A quick stop in Las Vegas proved former President Bill Clinton can raise money and rally the Democratic troops.
Whether Clinton can transfer any of the political mojo that gave him the nickname "Comeback Kid" to underdog gubernatorial candidate Rory Reid remains to be seen.
During a visit to the House of Blues at Mandalay Bay on Wednesday, Clinton rallied Reid's boisterous supporters, raised about $225,000 in campaign contributions and fired some pithy zingers at Reid's Republican opponent, Brian Sandoval.
Polls show Reid trails Sandoval by double digits with less than 50 days before the election, meaning the son of Senate Majority Leader Harry Reid needs all the star power and cash he can get for the homestretch.
Reid also needs to burnish his argument that he's the man with real plans for Nevada and that Sandoval is an empty suit.
Clinton clearly knew the score.
"He is a handsome dude. He looks great," Clinton said of Sandoval. "But we don't have a clue what he is going to do because he has never done it before, and he doesn't have a plan to do it now."
As he sought to establish himself as the candidate of substance, Reid also signaled he would be open to legislative proposals to use tax or fee increases to balance a state budget that from 2011-13 could have revenue $3 billion short of projected expenses.
Between handshakes and photos after the speeches, Reid deviated from the staunch anti-tax rhetoric that has defined both campaigns' economic messages.
Although his own biennial budget proposal doesn't call for tax or fee increases, Reid hedged when asked how he would react to other proposals that might include increases.
When asked whether it would be accurate to report he might sign a budget with tax and fee increases, Reid responded, "It would."
Later, Reid criticized Sandoval not only for failing to deliver a budget proposal thus far in the campaign but also for being closed-minded about possible solutions for the budget shortfall.
"He is trying to make people believe that if he is governor for eight years, he would never increase any tax or any fee," Reid said. "There is no governor in the history of the state that did that."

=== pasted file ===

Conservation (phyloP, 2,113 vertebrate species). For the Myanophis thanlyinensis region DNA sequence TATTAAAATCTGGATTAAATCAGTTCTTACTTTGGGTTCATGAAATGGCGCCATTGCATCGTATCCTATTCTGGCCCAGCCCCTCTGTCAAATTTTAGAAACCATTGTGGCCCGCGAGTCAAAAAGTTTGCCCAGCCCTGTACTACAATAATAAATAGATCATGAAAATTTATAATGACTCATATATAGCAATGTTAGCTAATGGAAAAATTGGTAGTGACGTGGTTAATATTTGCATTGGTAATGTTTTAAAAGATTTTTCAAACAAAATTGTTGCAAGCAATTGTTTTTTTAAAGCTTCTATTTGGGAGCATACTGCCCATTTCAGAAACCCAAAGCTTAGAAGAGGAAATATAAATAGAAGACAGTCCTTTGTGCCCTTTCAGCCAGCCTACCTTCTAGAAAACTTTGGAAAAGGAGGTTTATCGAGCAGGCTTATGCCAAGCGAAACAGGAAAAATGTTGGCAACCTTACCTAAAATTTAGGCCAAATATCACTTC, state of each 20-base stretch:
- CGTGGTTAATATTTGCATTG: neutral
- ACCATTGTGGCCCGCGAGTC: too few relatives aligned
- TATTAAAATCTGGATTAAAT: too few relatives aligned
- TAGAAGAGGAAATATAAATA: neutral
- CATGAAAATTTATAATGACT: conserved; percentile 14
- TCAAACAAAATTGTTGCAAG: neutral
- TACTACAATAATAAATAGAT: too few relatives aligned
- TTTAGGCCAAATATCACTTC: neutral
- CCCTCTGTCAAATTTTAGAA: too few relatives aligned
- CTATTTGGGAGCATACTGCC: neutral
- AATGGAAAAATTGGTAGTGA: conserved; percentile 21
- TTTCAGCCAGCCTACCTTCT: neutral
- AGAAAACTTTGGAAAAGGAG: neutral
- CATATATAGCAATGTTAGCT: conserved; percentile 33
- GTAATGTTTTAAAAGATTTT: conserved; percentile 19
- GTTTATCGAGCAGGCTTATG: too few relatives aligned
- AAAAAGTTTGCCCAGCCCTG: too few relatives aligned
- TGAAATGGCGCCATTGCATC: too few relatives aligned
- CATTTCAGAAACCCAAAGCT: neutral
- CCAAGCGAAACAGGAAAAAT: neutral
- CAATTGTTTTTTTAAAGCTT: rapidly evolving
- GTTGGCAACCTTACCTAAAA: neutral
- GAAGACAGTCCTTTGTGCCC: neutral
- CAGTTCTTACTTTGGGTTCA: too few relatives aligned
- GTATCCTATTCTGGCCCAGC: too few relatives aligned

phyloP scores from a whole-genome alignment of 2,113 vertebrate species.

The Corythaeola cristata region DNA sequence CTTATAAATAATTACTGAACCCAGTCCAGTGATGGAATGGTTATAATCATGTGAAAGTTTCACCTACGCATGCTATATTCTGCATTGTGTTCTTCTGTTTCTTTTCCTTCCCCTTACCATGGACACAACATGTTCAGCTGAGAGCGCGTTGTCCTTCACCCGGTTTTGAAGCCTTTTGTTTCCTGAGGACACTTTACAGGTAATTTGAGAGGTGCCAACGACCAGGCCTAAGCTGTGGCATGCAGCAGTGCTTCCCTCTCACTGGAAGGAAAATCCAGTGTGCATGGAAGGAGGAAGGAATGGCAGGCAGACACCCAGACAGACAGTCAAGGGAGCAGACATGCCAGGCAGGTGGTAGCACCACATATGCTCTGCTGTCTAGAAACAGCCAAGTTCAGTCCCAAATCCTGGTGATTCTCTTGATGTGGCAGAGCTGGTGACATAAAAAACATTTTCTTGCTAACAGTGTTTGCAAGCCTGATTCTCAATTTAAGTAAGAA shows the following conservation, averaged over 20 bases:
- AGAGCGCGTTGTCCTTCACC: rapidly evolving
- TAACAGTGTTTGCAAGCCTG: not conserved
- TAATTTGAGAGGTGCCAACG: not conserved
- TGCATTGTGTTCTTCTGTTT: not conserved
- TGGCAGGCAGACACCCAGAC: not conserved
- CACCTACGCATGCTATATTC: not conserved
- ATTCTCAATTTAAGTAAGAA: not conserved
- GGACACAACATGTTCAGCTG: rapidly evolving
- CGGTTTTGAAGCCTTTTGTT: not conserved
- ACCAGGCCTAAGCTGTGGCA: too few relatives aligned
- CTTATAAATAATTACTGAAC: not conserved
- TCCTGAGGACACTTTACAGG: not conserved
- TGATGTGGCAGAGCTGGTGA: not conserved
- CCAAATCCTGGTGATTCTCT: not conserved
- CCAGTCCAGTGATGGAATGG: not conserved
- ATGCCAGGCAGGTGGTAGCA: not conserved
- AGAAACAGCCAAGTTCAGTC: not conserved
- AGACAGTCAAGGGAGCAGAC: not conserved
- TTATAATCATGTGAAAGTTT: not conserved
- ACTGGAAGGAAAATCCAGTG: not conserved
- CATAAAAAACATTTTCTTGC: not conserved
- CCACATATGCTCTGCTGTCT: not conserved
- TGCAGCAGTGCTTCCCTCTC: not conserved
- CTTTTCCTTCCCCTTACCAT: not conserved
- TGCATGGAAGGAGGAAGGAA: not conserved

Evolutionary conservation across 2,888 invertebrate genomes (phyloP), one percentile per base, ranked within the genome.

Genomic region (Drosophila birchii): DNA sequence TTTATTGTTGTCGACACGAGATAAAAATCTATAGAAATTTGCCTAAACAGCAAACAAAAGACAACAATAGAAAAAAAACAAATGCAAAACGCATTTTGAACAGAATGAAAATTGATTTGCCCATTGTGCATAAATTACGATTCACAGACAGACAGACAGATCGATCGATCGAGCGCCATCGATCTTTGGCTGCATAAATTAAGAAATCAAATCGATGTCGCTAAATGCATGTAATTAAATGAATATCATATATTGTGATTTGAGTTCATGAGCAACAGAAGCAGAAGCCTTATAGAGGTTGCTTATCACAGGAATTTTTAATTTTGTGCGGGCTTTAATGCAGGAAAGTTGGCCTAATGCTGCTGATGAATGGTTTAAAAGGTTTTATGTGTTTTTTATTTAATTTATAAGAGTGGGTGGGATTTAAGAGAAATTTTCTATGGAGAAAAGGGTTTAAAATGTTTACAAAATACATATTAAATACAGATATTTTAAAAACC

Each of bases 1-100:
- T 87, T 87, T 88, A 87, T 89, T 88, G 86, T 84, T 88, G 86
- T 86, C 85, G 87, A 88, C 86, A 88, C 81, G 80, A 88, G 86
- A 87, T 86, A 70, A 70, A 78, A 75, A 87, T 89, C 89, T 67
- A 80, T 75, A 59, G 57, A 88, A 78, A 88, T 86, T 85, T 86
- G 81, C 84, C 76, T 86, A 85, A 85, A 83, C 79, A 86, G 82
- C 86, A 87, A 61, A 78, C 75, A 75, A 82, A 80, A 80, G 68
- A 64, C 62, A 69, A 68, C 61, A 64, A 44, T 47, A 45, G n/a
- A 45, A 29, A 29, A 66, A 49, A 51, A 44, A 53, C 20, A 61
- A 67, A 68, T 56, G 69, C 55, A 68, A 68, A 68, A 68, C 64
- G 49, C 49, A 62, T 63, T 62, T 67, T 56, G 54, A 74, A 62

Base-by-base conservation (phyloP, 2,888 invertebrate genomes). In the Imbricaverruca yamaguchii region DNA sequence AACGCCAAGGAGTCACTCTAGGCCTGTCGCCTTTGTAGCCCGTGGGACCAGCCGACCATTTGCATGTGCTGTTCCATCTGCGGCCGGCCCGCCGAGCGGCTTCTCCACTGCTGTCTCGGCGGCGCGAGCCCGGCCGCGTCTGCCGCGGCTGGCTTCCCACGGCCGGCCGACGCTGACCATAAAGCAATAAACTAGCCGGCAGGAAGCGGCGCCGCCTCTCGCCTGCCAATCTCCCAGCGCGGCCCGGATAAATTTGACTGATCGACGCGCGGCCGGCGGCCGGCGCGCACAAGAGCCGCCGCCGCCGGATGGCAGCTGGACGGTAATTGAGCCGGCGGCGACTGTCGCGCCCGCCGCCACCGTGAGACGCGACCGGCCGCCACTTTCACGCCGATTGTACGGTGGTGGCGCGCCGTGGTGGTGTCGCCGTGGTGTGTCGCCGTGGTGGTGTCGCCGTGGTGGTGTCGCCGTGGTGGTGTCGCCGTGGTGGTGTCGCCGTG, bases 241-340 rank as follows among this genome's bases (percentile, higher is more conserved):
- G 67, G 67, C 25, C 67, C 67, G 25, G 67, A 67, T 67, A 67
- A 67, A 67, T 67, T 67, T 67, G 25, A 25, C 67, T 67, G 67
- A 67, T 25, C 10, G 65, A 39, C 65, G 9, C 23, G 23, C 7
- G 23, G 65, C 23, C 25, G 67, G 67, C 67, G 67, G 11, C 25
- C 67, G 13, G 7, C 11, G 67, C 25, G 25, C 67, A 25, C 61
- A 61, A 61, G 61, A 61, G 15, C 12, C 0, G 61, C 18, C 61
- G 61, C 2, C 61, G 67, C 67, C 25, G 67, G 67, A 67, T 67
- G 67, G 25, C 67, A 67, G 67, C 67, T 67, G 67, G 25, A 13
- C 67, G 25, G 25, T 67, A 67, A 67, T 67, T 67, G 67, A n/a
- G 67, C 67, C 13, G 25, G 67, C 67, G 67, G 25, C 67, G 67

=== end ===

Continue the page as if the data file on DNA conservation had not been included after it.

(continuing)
Sandoval responded to Reid's remarks through spokeswoman Mary-Sarah Kinner.
"Rory Reid has been all over the map on taxes for the past year," Kinner said in an e-mail. "He was for them before he was against them and now he's for them if someone else proposes them? Brian Sandoval opposes raising taxes and will veto a tax increase."
The tax shift puts Reid alongside three former governors, as well as Democratic and Republican legislative leaders who have suggested Nevada might not be able to balance its budget on spending cuts alone.
Whether that's company Reid wants to keep as he's trying to catch up to Sandoval is another question.
Republican strategist Robert Uithoven, who worked on the campaign of anti-tax Gov. Jim Gibbons, says it won't help Reid to be defined as the candidate who is open to higher taxes.
"I don't think it is the kind of contrast Rory Reid wants going into the final sprint toward election day," Uithoven said.
During his remarks, Clinton said that voters' biggest concern is the economy and that Reid supporters need to explain how their candidate will help improve it and create jobs.
In a Review-Journal/8NewsNow poll taken last week, 70 percent of respondents said the economy, including jobs, was the most important issue facing the state. The state budget, including taxes, was a distant third at 7 percent.
Clinton told the audience of about 1,250 that in order for Reid to overtake Sandoval, volunteers should reach out to voters one by one to counter any backlash against Democrats.
"He can't win if all the electorate is motivated by anger or apathy and has amnesia," Clinton said, adding he thinks Republican policies from 2000-08 are to blame for the lousy national economy.
Clinton said voters are right to be angry and urged Reid supporters to help them channel their anger away from Democrats and toward choices in support of policies he says will help the nation, and Nevada, recover.
"Everyone of us who has lived a certain amount of time can remember a decision we made in anger that was wrong," Clinton said. "About 80 percent of the time when you make a decision when you are mad ... you are going to make a mistake, and you might get exactly what you don't want in life."
He said Reid's proposals to encourage wind and solar power development to make Nevada the first energy-independent state, along with promises to improve education and diversify the hospitality-heavy economy, are what volunteers should emphasize during voter outreach.
"If all you do is go back and tell people what a good time you had at the rally, you haven't done anything for him. You have got to talk to people," Clinton said. "Television ads are not as effective as they normally are in an election like this because people are mad, are disheartened and apathetic."
Despite polls that have Reid anywhere from 16 to 20 or more percentage points behind Sandoval, the Democrat says he has momentum in the race.
An internal campaign poll has the deficit at just 7 points, and Reid says his campaign's superior organization will win the day.
"We are a few weeks ahead of schedule," Reid said. "I didn't think we would be that close until October."
The Clinton visit, he said, will provide more momentum.
"I think it will energize the base," Reid said after the speeches Wednesday. "People will be working harder this afternoon on my campaign then they were this morning."
Contact reporter Benjamin Spillman at bspillman@ reviewjournal.com or 702-477-3861.